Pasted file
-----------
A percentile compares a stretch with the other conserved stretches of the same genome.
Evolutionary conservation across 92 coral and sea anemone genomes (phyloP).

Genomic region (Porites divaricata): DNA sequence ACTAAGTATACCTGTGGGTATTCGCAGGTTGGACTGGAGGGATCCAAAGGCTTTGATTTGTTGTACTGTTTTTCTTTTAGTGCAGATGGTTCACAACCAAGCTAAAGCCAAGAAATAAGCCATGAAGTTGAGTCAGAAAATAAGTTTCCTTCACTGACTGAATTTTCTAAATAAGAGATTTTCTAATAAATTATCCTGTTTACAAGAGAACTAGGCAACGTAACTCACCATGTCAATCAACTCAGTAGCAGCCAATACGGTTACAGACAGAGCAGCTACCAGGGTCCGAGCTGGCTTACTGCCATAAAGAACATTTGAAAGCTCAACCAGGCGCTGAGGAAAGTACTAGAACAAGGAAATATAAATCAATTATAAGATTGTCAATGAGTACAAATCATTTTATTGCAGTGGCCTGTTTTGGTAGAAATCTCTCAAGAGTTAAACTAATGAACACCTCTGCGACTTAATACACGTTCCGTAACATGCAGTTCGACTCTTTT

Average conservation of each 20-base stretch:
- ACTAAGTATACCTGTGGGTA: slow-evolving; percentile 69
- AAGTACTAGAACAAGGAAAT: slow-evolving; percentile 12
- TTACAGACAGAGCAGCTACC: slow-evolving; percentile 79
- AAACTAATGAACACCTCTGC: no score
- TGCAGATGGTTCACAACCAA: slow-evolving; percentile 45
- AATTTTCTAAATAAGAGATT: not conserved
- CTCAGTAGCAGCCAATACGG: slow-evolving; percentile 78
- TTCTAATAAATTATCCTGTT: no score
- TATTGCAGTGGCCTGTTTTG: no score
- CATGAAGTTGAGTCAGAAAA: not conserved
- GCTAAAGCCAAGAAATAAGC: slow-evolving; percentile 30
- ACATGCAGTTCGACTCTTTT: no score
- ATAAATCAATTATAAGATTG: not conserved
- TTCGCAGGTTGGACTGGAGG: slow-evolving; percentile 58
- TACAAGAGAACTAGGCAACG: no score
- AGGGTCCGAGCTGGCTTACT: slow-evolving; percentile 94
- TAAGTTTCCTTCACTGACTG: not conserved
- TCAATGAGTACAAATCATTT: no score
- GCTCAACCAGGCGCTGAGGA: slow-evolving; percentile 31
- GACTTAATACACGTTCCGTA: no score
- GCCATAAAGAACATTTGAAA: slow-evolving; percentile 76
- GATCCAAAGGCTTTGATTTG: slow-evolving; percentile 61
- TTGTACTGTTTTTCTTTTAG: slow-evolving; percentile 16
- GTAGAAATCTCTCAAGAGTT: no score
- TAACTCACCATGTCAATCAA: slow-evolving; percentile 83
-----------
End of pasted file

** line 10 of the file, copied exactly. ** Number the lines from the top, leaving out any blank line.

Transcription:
- AATTTTCTAAATAAGAGATT: not conserved